Algeria (Tier 3)

Algeria is a transit and, to a lesser extent, a destination and source country for men, women, and children subjected to forced labor and sex trafficking. Most commonly, sub-Saharan African men and women enter Algeria voluntarily but illegally, often with the assistance of smugglers, for the purpose of traveling to Europe. Some of these women are forced into prostitution. Criminal networks which sometimes extend to sub-Saharan Africa and to Europe are involved in both smuggling and human trafficking. The "chairmen," or leaders, of the "African villages" – small non-Algerian ethnic enclaves located in and around the southern city of Tamanrasset – are among those responsible for forcing women into prostitution. To a lesser extent, some sub-Saharan African men, mostly from Mali, are forced domestic workers; homeowners sometimes confiscate identification documents to coerce and to maintain their labor. Some Algerian women are also forced into prostitution. Civil society groups believe that, as Europe tightens its border controls, Algeria is becoming more of a destination for both undocumented migration and trafficking. Over the past year, the "cost" – both in terms of fees and threats of exploitation – of a migrant's trip to and through Algeria have increased due to a greater crackdown against undocumented migration. One 2011 report also noted that 23 Algerian children and six men were identified as trafficking victims in Norway.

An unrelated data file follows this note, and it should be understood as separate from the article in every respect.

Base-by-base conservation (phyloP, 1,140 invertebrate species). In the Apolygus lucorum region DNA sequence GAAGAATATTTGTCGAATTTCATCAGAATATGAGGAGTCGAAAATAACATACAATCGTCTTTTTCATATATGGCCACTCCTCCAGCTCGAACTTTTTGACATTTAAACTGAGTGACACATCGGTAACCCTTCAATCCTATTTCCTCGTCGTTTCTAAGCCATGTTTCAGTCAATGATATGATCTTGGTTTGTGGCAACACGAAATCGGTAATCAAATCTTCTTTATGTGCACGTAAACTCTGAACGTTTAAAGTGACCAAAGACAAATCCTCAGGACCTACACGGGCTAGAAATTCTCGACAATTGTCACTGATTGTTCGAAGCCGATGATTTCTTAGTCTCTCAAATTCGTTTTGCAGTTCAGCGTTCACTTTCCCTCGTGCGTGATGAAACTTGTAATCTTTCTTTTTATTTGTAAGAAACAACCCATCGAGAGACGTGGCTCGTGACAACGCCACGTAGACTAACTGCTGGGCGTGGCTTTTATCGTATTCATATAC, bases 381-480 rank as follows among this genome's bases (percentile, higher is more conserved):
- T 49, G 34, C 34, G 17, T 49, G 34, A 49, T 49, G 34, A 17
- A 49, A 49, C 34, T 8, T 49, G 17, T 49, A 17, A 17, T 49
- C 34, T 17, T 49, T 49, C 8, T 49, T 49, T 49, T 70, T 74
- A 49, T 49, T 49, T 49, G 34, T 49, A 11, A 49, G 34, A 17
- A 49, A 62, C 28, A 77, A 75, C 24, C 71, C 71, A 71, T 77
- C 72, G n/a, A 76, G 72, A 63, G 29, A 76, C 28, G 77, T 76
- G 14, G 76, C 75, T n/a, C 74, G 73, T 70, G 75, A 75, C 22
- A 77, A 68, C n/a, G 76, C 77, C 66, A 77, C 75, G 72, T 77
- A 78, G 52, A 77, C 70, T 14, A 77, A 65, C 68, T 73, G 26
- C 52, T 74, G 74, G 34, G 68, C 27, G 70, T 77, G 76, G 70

The Government of Algeria does not fully comply with the minimum standards for the elimination of trafficking and is not making significant efforts to do so. The government made no discernible effort to enforce its 2009 anti-trafficking law. It also failed to identify and protect trafficking victims and continued to lack adequate measures to protect victims and prevent trafficking.